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Microsoft word - encephalitozoon cuniculi infection in domestic rabbits.doc

ENCEPHALITOZOON CUNICULI INFECTION IN DOMESTIC RABBITS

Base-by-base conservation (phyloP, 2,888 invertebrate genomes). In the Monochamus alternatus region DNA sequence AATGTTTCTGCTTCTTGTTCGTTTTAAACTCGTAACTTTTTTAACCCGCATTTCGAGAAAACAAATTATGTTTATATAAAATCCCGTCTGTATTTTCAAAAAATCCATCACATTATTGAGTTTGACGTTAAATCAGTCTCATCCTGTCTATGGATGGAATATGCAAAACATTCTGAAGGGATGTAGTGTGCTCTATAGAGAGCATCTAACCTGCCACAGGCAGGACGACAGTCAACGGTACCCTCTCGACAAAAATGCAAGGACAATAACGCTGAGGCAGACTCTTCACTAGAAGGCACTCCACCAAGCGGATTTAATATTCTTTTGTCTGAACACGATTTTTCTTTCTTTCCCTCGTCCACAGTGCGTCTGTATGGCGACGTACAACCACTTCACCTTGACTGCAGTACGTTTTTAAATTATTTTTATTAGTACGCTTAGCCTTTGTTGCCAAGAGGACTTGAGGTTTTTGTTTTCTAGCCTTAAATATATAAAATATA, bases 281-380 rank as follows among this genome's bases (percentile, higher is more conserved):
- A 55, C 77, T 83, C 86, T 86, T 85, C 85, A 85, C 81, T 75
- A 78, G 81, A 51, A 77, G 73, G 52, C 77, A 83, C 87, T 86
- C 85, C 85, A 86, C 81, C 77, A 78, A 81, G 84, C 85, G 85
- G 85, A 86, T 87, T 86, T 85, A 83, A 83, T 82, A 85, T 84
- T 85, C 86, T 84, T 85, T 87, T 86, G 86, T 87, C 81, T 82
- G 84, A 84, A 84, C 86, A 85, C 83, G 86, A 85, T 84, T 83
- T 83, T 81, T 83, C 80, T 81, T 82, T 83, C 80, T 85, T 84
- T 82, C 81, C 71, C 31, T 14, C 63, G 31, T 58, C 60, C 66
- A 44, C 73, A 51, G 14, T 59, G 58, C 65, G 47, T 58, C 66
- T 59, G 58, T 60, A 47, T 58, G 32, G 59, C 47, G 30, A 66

ELISABETTA MANCINELLI, DVM, MRCVS, CERTZOOMED ECZM RESIDENT IN SMALL COMPANION EXOTIC MAMMAL MEDICINE AND SURGERY Unit 10 Berkshire House, County Park, Shrivenham Road, Swindon, SN1 2NR Encephalizotoonosis is a very common infection in domestic rabbits. This parasite is widely distributed amongst different mammalian species such as rodents, foxes, non-human primates, dogs, cats, pigs, cows, horses and exotic carnivores [3]. The infection has also been reported in birds [18] but it is primarily seen in rabbits. Farm and laboratory rabbits have been known for a long time as target species but according to a recent survey [15] healthy domestic rabbits also show specific antibodies against this parasite in their blood with a prevalence of 52%. Its’ importance is also due to the increasing reports of human microsporidial infections over the past years. At present transfer of infection has been reported to happen from humans to rabbits. Although infections in humans have been described to be caused by the same strain isolated in rabbits, a direct zoonotic connection has not been found yet and it has been postulated that human infections are mainly of environmental origin via contaminated water sources or other infected humans [14]. Several species of Encephalitozoon, including E.cuniculi, can be serious opportunistic pathogens in immunocompromised individuals such as those affected by HIV, on immunosuppressive medications or undergoing organ transplant. The contact between pet owners and susceptible animal species could therefore increase the risk of exposure in humans [14]. However at present it is still not clear which animal species play a major role as reservoir of infection. Rabbits are known to be common carriers but a study recently identified microsporidial DNA in a large proportion of droppings from pigeons in the Netherlands. E.cuniculi was the third most common microsporidial species identified [1]. Whether this was a result of a true infection is still not clear but considering the close contact, in urban situations, between humans and pigeons, it is highly likely that inhalation of spores might occur leading to an increased risk of human exposure. E.cuniculi is a protozoal parasite of mammals belonging to the phylum Microspora, genus Microsporidia, which comprises over 1,200 species of ubiquitous spore-forming obligate intracellular parasites. Three different E.cuniculi strains have been identified so far [6]. The only rabbit strain is Strain I whereas Strain II and III have been isolated from rodents, dogs and humans respectively. Despite being eukaryotic organisms Microsporidia lack many typical organelles such as mitochondria and Golgi apparatus [10]. The spore is the infective form of the parasite, resistant to environmental changes and able to survive up to four weeks at 22°C in dry conditions [14]. The spores are shed into the urine of infected rabbits and infection usually occurs via ingestion of urine contaminated food and water. Tracheal and transplacental routes of infection have also been reported as possible, but appear much less frequent [10]. The spores have a particular organelle called polar tubule which is extruded during the infection phase to transfer the sporoplasm from the spore into the host cell. Inside the host cell spores multiply and mature, eventually causing rupture of the cell and release of the spores which can then infect other cells. The reticuloendothelial cells are frequently infected and responsible for the distribution of the parasite throughout the body [11]. § the central nervous system, § the kidneys and the eyes § but the liver and heart may also be involved. In these organs the parasite’s damage can cause chronic inflammation and granulomas [10]. When the infection overwhelms the rabbit’s immune system, clinical signs eventually manifest. Many factors are involved in the development of overt clinical disease: the immune status of the rabbit, the route of infection and the strain of parasite involved. These contribute to the fact that not necessarily all the infected rabbits will show clinical signs of disease: carriers and asymptomatic infections are extremely common [14]. If, during its life, for any reason, the infected rabbit becomes immunosuppressed than symptoms associated with granulomatous encephalitis and nephritis may eventually manifest. According to a recent study neurological signs are the most common clinical presentation of encephalitozoonosis in pet rabbits [16] and the most frequent neurological signs are associated with vestibular disease, as reported by others previously [11]. § head tilt § ataxia § circling and rolling § nodding or swaying at rest § nystagmus are frequent findings indicative of vestibular pathology. § paresis or paralysis of one or both hind legs § seizures § behavioural changes are also commonly encountered in practice [16]. The degree of torticollis is considered an important prognostic factor in rabbits showing clinical signs of vestibular disease. In many cases, unfortunately, it is very difficult to distinguish between peripheral and central vestibular disease only on the basis of a neurological examination. In a few cases vertical or positional nystagmus, cranial nerve deficits, depressed mentation, evidence of cerebellar or postural damage are also present, aiding in the interpretation of the neurological findings. A full neurological examination should be performed in all these cases, including evaluation of cranial nerve function, postural reaction, spinal reflexes and sensory assessment. A thorough examination can be difficult to perform in rabbits and careful interpretation of results is mandatory because rabbits are prey species, they tend to react differently from dogs and cats in a stressful situation, for example by freezing [14]. The main differential diagnosis, when a rabbit is presented with neurological signs such as head tilt, include: meningoencephalitis, primarily caused by Pasteurella multocida; less commonly Toxoplasma gondii infection and rarely by listeriosis. Viral infections (such as Herpes simplex 1), vascular pathology, degenerative disease and neoplasia have also been reported [16] but are less common. In the USA, Baylisascaris species are the well known cause of cerebrospinal nematodiasis which can cause neurological signs similar to E. cuniculi. Otitis media/interna, mainly caused by P. multocida, remains the main differential for the presence of vestibular disease in domestic rabbits [10]. Spinal trauma resulting in vertebral dislocations or fracture, intervertebral disc disease, inherited congenital abnormalities (e.g. splay leg), spondylosis, osteoarthritis and toxins such as lead, also need to be considered in the list of possible causes of neurological syndrome in rabbits [14]. Rabbits suffering from chronic renal failure often present with non specific clinical signs such as lethargy, weight loss, reduced appetite leading to anorexia. Polyuria, polydipsia and urinary incontinence may or may not be present [11; 16] and urine scalding of the perineal skin is also commonly seen. Contrasting literature results report a similar incidence of E. cuniculi, with positive results in 10% of rabbits with kidney failure [16; 11] in comparison to a previous study which reported it in 31% of seropositive rabbits [7]. A high percentage of cases also show ocular lesions such as cataracts, hypopyon, phacoclastic uveitis or even blindness. These lesions are reported to be typically monolateral with occasional bilateral involvement described [11; 16] and generally seen in younger rabbits compared to those presented for renal failure [9]. Eye disease may be initially treated with local and systemic formulations. Phacoemulsification for lens removal might be indicated in some cases but when the disease is advanced and prognosis is poor then enucleation might be the best treatment option. The impact that the different clinical presentations of E. cuniculi infection can have on the quality of life of serologically positive rabbits varies depending whether neurological, renal or ocular disorders are present, alone or in combination. Generally vestibular neurological disorders seem to affect less the general condition of seropositive rabbits when compared to those affected by renal disease and non-vestibular neurological syndrome which normally present with secondary problems such as reduced appetite. Furthermore it was observed that renal failure was a reason for euthanasia in the majority of cases compared to a survival rate of 50% of rabbits showing neurological signs [11; 16]. These findings underlie the difficulty in reaching an appropriate diagnosis of active encephalitozoonosi in the live rabbit and outline the importance of considering other causes of disease as responsible for the clinical signs observed. A correct and prompt diagnosis in vivo would be important for specific therapy, accurate prognosis and allow consideration of possible zoonotic risks. Unfortunately in the majority of cases a definitive diagnosis can be reached only post mortem because histopathology is required to conclusively identify the parasite or its spores. In the UK an ELISA antibody assay is available for measurement of serum antibody level (IgG) to E.cuniculi [2] and it is now considered the standard method to support the in vivo diagnosis. When a rabbit is first infected, antibodies start to rise after 3-4 weeks and at least 4 weeks before histopathological changes are visible in the kidney or the parasite is excreted in the urine. Histopathological changes in the brain are generally seen much later, usually over 8 weeks after antibodies are detectable. Antibodies are passively transmitted from an infected dam to her offspring which can show antibodies until they are 4 weeks old. After maternal antibodies wane they become susceptible to natural infection and, if infected then, after an initial seronegative period seroconversion occurs at 8-10 weeks [11]. The detection of antibodies in the blood can be a useful tool in the diagnosis of encephalitozoonosis but it cannot distinguish between an active, early, reactivated or chronic infection. IgG are therefore merely considered indication of exposure. When the test is negative though, in a rabbit showing clinical signs of disease, we can definitively rule out E. cuniculi as the cause of the disease. By performing a second test on a blood sample collected at least 4 weeks later from the previous one we can try to identify an active infection by demonstrating a rising antibody titre. It is important to remember that rabbits may show a considerable individual variation in their immune response with some rabbits showing persistently high antibody levels for years even in absence of clinical signs and others becoming seronegative soon after initial infection. Simultaneous testing of IgM, which is more indicative of a current active infection, in combination with IgG testing could therefore give a better indication of the infective status of the affected rabbit [12]. Unfortunately IgM testing is not yet available in UK. Polymerase chain reaction (PCR) has been long used in human medicine to detect even small amount of E.cuniculi DNA in patient’s urine and sputum [5]. PCR is now available for detection of Encephalitozoon DNA in rabbit’s urine and cerebrospinal fluid. However it can be negative in clinically ill patients and it is not necessarily correlated with the severity of the disease [4] therefore at present PCR is not routinely performed. It also has to be considered that spores are shed in the urine of infected rabbits from 3-5 weeks post seroconversion and only sporadically so their detection appears to be not always possible. Considering that spores may be present in urine of symptomatic and asymptomatic rabbits, detection of spores in urine cannot be used as a valid method for diagnosis of clinically manifest encephalitozoonosis. In the same study [4] PCR methods of detections were found to be more sensitive when performed on samples from eyes with phacoclastic uveitis possibly due to the higher spore concentration in lens material. CSF examination could provide further information, either via cytological examination or PCR. CSF sampling is considered technically feasible, although with certain risks, in domestic rabbits and increased concentration of protein and lymphomonocytic pleocytosis have been shown to occur in rabbits with neurological disorders caused by E.cuniculi infection. The analysis of CSF could support a clinical diagnosis of encephalitozoonosis but any other viral, immune-mediated or protozoan encephalitis and CNS lymphoma may induce the same cytological changes [12]. Urinary protein: creatinine ratio cannot be used as a diagnostic test in the diagnosis of this disease as it has been found not to vary between E.cuniculi positive and negative rabbits [19]. On post mortem examination visible changes may be evident in target organs, especially the kidney and brain. Histopathology remains the most common method for post mortem identification of granulomatous meningoencephalitis and chronic interstitial nephitis caused by E.cuniculi infection. Lesions in the kidney and brain are usually found about four and eight week’s respectively after initial seroconversion [4]. Availability of more sophisticated laparoscopic equipment could allow biopsy collection via endoscopy of tissue samples to be submitted for histopathological examination. This will permit a more accurate diagnosis in vivo and a more specific treatment. Therapy aims at reducing inflammation and blocking spore formation. Anti-inflammatory drugs such as steroids can be given in the acute phase of disease to suppress the granulomatous inflammation, with careful consideration of the rabbit’s extreme sensibility to their side effects. Non-steroidal anti-inflammatory drugs, such as meloxicam, can also be safely used. Many in vitro studies have been carried out on the use of benzimidazole drugs in rabbits [8]. These drugs are microtubule inhibitors therefore block the extrusion of the polar filament preventing cell infection. Albendazole, used to treat infections in humans, has been reported to cause bone marrow suppression and liver failure in rabbits [17]. Fenbendazole is, at present, the drug of choice as it has been shown to be effective in reducing clinical signs in an already established infection and to prevent it in exposed animals, when administered at 20mg/kg once daily for 28 days [21], coupled with frequent environmental disinfection. Broad spectrum antibiotics can be prescribed when necessary to reduce the risk of secondary infections. Fluid therapy and assisted feeding are mandatory to correct dehydration and for appropriate intensive care. Response to treatment may vary depending on whether the infection is acute or chronic and the level of tissue damage sustained. Many rabbits, despite treatment, do not improve clinically because the changes and damage that have already taken place in many organs cannot be reversed. More recent research has attempted reclassification of microsporidia as fungi rather than protozoa because they contain chitin and trehalose. In vitro studies have therefore been carried out to evaluate the susceptibility of the parasite to Polyoxin D and Nikkomicin which are chitin synthetase inhibitors [20]. The author is not aware of any in vivo studies carried out on rabbits at present. Encephalitozoon cuniculi, as with other microsporidia, is widespread amongst mammals and rabbits in particular. This explains how difficult is to prevent establishment of infection. E.cuniculi free colonies can be created but it will be time consuming and expensive. What is recommended at present is that rabbits should be tested, isolated if positive and treated. Seroconversion usually occurs before renal shedding so in contact rabbits could be tested to identify infected animals even before the parasite is excreted, in an outbreak. These animals should be isolated and treated as well. These might not be practically possible for pet rabbits so administering prophylactic fenbendazole to reduce the likelihood of infection, by observing good hygiene practices and performing routine disinfection to reduce urinary contamination might be of extreme importance. [1] Bart A, Wentink-Bonnema EM, Heddema ER, Buijs J, van Gool T. Frequent occurrence of human associated microsporidia in fecal droppings of urban pigeons in Amsterdam, The Netherlands. In: Applied and environmental microbiology, p.7056-7058; 2008 [2] Boot R, Hansen AK, Hansen CK, Nozari N, Thuis HCW. Comparison of assays for antibodies to Encephalitozoon cuniculi in rabbits. Laboratory animals, 34, 281-289; 2000. [3] Canning E.U, Lom J (eds). The microsporidia of vertebrates. Academic Press, London; 1986 [4] Csokai J, Joachim A, Gruber A, Tichy A, Pakozdy A, Kunzel F. Diagnostic markers of encephalitozoonosis in pet rabbits. Veterinary pathology 163: 18-26; 2009 [5] De Groote M, Visvesvara G, Wilson M, Pieniazek N, Slemenda S, Da Silva A; Leitch G, Bryan R, RReves R. polymerase chain reaction and culture confirmation of disseminated Encephalitozoon cuniculi in a patient with AIDS: successful therapy with albendazole. The journal of infectious diseases 171: 1375-8; 1995 [6] Didier ES, Vossbrinck CR, Baker MD, Rogers LB, Bertucci DC, Shadduck JA. Identification and characterisation of three Encephalitozoon cuniculi strains. Parasitology, 111, p.411-21; 1995 [7] Ewringmann A, Gobel T. Untersuchungen zur klinik und therapie der encephalitozoonose beim heimtierkaninchen. Kleintierpraxis 44, 357-372; 1999 [8] Franssen FFFJ, Lumeij JT, Knapen F van. Susceptibility of Encephalitozoon cuniculi to several drugs in vitro. Antimicrobial agents and chemotherapy, 39.6: 1265-1268; 1995 [9] Giordano C, weigt A, Vercelli A, Rondena M, Grilli G, Giudice C. immunohistochemical identification of Encephalitozoon cuniculi in phacoclastic uveitis in four rabbits. Vet Ophatmol. 271-275; 2005 [10]Harcourt-Brown F. Textbook of rabbit medicine. Butterworth-Heineman; 2002 [11] Harcourt-Brown FM, Holloway HKR. Encephalitozoon cuniculi in pet rabbits. The veterinary record, April 5; 2003 [12] Jass A, Matiasek K, Henke J, Kuchenhoff H, Hartmann K, Fisher A. Analysis of cerebrospinal fluid in healthy rabbits and rabbits with clinically suspected encephalitozoonosis. The veterinary record, ;ay 10, 162: 618-622; 2008 [13] Jeklova E, Jekl V, Kovarcik K, Hauptman K, Koudela B, Neumayearova H, Knotek Z, Faldyna M. Usefulness of detection of specific IgM and IgG antibodies for diagnosis of clinical encephalitozoonosis in pet rabbits. Veterinary parasitology; 2010. [14] Keeble E. Nervous and musculoskeletal disorders. In: BSAVA Manual of Rabbit medicine and surgery. Ed by Anna Meredith and Paul Flecknell, 2nd edition; 2006 [15] Keeble E, Shaw DJ. Seroprevalence of antibodies to Encephalitozoon cuniculi in domestic rabbits in the United Kingdom. The veterinary record, April 22; 158: 539-544; 2006 [16] Kunzel F, Gruber A, Tichy A et all. Clinical symptoms and diagnosis of encephalitozoonosis in pet rabbits. Veterinary parasitology 151, 115-124; 2008 [17] Mortiz C. Reactions in albendazole treated rabbits. EXOTIC DVM, 6.4, 21-22; 2004 [18] Poonaka KB, Stamper RD. Encephalitozoonosis in a parrot. JAVMA 186, 700-702; 1985 [19] Reusch B, Murray JK, Papasouliotis K, Redrobe SP. Urinary protein: creatinine ratio in rabbits in relation to their serological status to Encephalitozoon cuniculi. The veterinary record, march 7, 164: 293-295; 2009ORIGINAL PAPER [20] Sobottka I, Bartscht K, Schafer P, Weitzel T, Schottelius J, Kock N, Laufs R. In vitro activity of polyoxin D and nikkomycin Z against Encephalitozoon cuniculi Parasitol Res, 88: 451–453; 2002 [21] Suter C, Muller-Doblies UU, Hatt JM, Deplazes P. Prevention and treatment of Encephalitozoon cuniculi infection in rabbits with fenbendazole. The veterinary record, April 14: 478-480; 2001